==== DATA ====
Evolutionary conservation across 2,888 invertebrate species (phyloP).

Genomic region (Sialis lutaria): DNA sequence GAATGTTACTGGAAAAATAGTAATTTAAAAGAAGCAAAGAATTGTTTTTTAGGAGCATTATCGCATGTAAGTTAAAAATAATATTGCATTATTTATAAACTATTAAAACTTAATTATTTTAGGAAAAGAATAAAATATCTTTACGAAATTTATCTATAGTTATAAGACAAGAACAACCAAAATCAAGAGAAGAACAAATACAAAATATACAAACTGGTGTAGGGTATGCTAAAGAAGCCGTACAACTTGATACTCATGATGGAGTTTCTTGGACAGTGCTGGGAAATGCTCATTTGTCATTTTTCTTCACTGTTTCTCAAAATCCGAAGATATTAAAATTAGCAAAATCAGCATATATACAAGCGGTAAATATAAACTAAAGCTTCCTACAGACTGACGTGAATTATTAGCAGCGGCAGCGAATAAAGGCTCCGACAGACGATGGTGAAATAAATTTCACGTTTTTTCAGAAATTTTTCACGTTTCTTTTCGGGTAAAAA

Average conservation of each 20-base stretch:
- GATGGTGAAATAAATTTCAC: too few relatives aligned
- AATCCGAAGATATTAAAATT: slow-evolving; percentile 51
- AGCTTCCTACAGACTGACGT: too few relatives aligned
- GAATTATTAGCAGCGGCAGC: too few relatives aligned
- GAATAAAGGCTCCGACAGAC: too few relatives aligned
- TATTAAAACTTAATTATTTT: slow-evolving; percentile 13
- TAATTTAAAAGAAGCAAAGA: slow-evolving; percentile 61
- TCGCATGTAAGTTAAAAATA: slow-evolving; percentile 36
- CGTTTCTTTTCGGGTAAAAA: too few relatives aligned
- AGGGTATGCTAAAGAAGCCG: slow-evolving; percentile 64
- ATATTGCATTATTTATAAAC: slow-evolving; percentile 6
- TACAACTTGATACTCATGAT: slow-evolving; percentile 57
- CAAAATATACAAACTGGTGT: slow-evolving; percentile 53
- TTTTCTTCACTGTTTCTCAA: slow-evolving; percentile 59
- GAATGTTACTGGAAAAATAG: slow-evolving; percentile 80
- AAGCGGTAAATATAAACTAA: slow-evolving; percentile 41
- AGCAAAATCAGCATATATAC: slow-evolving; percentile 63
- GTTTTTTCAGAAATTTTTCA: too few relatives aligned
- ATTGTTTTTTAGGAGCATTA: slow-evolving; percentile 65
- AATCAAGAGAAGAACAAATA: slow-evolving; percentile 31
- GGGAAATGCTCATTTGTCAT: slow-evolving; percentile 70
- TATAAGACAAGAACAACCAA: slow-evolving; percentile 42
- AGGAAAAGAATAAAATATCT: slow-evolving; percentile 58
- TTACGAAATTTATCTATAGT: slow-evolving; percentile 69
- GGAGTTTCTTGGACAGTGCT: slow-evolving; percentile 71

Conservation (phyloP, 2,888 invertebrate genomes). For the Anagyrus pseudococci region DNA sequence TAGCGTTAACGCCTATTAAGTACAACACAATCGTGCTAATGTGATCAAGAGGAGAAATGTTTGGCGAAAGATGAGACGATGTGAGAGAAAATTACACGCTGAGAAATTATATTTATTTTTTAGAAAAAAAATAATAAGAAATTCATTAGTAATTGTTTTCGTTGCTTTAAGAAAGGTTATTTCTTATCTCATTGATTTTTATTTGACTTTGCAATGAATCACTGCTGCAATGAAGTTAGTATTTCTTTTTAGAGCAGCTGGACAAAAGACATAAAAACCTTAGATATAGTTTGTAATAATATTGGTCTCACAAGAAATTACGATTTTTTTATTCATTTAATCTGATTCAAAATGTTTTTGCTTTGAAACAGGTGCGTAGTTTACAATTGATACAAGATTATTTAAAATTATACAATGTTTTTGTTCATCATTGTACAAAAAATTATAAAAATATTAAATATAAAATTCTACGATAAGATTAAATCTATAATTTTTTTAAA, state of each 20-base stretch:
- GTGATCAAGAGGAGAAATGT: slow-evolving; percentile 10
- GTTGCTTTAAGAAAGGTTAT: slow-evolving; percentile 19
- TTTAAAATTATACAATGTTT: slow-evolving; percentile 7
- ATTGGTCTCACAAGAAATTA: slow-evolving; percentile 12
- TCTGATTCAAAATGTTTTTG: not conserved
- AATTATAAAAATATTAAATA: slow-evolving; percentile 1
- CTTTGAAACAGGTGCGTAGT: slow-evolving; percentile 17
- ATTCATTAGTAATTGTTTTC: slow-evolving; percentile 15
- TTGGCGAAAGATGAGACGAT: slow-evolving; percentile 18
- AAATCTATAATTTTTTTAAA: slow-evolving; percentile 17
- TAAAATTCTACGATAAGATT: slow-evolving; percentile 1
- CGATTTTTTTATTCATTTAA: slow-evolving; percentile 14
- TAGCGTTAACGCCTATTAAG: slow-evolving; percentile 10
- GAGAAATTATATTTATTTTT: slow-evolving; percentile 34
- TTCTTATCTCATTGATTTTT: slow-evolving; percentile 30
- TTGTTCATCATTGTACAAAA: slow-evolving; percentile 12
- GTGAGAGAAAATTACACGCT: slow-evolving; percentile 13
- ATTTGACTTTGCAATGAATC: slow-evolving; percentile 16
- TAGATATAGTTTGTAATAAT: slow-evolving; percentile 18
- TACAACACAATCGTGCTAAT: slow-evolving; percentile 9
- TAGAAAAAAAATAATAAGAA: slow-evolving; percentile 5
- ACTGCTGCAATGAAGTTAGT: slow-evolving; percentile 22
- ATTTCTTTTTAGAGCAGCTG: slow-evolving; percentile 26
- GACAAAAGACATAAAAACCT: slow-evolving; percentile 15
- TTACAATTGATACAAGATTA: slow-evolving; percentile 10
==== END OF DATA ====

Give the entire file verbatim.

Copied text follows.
Evolutionary conservation across 2,888 invertebrate species (phyloP).

Genomic region (Sialis lutaria): DNA sequence GAATGTTACTGGAAAAATAGTAATTTAAAAGAAGCAAAGAATTGTTTTTTAGGAGCATTATCGCATGTAAGTTAAAAATAATATTGCATTATTTATAAACTATTAAAACTTAATTATTTTAGGAAAAGAATAAAATATCTTTACGAAATTTATCTATAGTTATAAGACAAGAACAACCAAAATCAAGAGAAGAACAAATACAAAATATACAAACTGGTGTAGGGTATGCTAAAGAAGCCGTACAACTTGATACTCATGATGGAGTTTCTTGGACAGTGCTGGGAAATGCTCATTTGTCATTTTTCTTCACTGTTTCTCAAAATCCGAAGATATTAAAATTAGCAAAATCAGCATATATACAAGCGGTAAATATAAACTAAAGCTTCCTACAGACTGACGTGAATTATTAGCAGCGGCAGCGAATAAAGGCTCCGACAGACGATGGTGAAATAAATTTCACGTTTTTTCAGAAATTTTTCACGTTTCTTTTCGGGTAAAAA

Average conservation of each 20-base stretch:
- GATGGTGAAATAAATTTCAC: too few relatives aligned
- AATCCGAAGATATTAAAATT: slow-evolving; percentile 51
- AGCTTCCTACAGACTGACGT: too few relatives aligned
- GAATTATTAGCAGCGGCAGC: too few relatives aligned
- GAATAAAGGCTCCGACAGAC: too few relatives aligned
- TATTAAAACTTAATTATTTT: slow-evolving; percentile 13
- TAATTTAAAAGAAGCAAAGA: slow-evolving; percentile 61
- TCGCATGTAAGTTAAAAATA: slow-evolving; percentile 36
- CGTTTCTTTTCGGGTAAAAA: too few relatives aligned
- AGGGTATGCTAAAGAAGCCG: slow-evolving; percentile 64
- ATATTGCATTATTTATAAAC: slow-evolving; percentile 6
- TACAACTTGATACTCATGAT: slow-evolving; percentile 57
- CAAAATATACAAACTGGTGT: slow-evolving; percentile 53
- TTTTCTTCACTGTTTCTCAA: slow-evolving; percentile 59
- GAATGTTACTGGAAAAATAG: slow-evolving; percentile 80
- AAGCGGTAAATATAAACTAA: slow-evolving; percentile 41
- AGCAAAATCAGCATATATAC: slow-evolving; percentile 63
- GTTTTTTCAGAAATTTTTCA: too few relatives aligned
- ATTGTTTTTTAGGAGCATTA: slow-evolving; percentile 65
- AATCAAGAGAAGAACAAATA: slow-evolving; percentile 31
- GGGAAATGCTCATTTGTCAT: slow-evolving; percentile 70
- TATAAGACAAGAACAACCAA: slow-evolving; percentile 42
- AGGAAAAGAATAAAATATCT: slow-evolving; percentile 58
- TTACGAAATTTATCTATAGT: slow-evolving; percentile 69
- GGAGTTTCTTGGACAGTGCT: slow-evolving; percentile 71

Conservation (phyloP, 2,888 invertebrate genomes). For the Anagyrus pseudococci region DNA sequence TAGCGTTAACGCCTATTAAGTACAACACAATCGTGCTAATGTGATCAAGAGGAGAAATGTTTGGCGAAAGATGAGACGATGTGAGAGAAAATTACACGCTGAGAAATTATATTTATTTTTTAGAAAAAAAATAATAAGAAATTCATTAGTAATTGTTTTCGTTGCTTTAAGAAAGGTTATTTCTTATCTCATTGATTTTTATTTGACTTTGCAATGAATCACTGCTGCAATGAAGTTAGTATTTCTTTTTAGAGCAGCTGGACAAAAGACATAAAAACCTTAGATATAGTTTGTAATAATATTGGTCTCACAAGAAATTACGATTTTTTTATTCATTTAATCTGATTCAAAATGTTTTTGCTTTGAAACAGGTGCGTAGTTTACAATTGATACAAGATTATTTAAAATTATACAATGTTTTTGTTCATCATTGTACAAAAAATTATAAAAATATTAAATATAAAATTCTACGATAAGATTAAATCTATAATTTTTTTAAA, state of each 20-base stretch:
- GTGATCAAGAGGAGAAATGT: slow-evolving; percentile 10
- GTTGCTTTAAGAAAGGTTAT: slow-evolving; percentile 19
- TTTAAAATTATACAATGTTT: slow-evolving; percentile 7
- ATTGGTCTCACAAGAAATTA: slow-evolving; percentile 12
- TCTGATTCAAAATGTTTTTG: not conserved
- AATTATAAAAATATTAAATA: slow-evolving; percentile 1
- CTTTGAAACAGGTGCGTAGT: slow-evolving; percentile 17
- ATTCATTAGTAATTGTTTTC: slow-evolving; percentile 15
- TTGGCGAAAGATGAGACGAT: slow-evolving; percentile 18
- AAATCTATAATTTTTTTAAA: slow-evolving; percentile 17
- TAAAATTCTACGATAAGATT: slow-evolving; percentile 1
- CGATTTTTTTATTCATTTAA: slow-evolving; percentile 14
- TAGCGTTAACGCCTATTAAG: slow-evolving; percentile 10
- GAGAAATTATATTTATTTTT: slow-evolving; percentile 34
- TTCTTATCTCATTGATTTTT: slow-evolving; percentile 30
- TTGTTCATCATTGTACAAAA: slow-evolving; percentile 12
- GTGAGAGAAAATTACACGCT: slow-evolving; percentile 13
- ATTTGACTTTGCAATGAATC: slow-evolving; percentile 16
- TAGATATAGTTTGTAATAAT: slow-evolving; percentile 18
- TACAACACAATCGTGCTAAT: slow-evolving; percentile 9
- TAGAAAAAAAATAATAAGAA: slow-evolving; percentile 5
- ACTGCTGCAATGAAGTTAGT: slow-evolving; percentile 22
- ATTTCTTTTTAGAGCAGCTG: slow-evolving; percentile 26
- GACAAAAGACATAAAAACCT: slow-evolving; percentile 15
- TTACAATTGATACAAGATTA: slow-evolving; percentile 10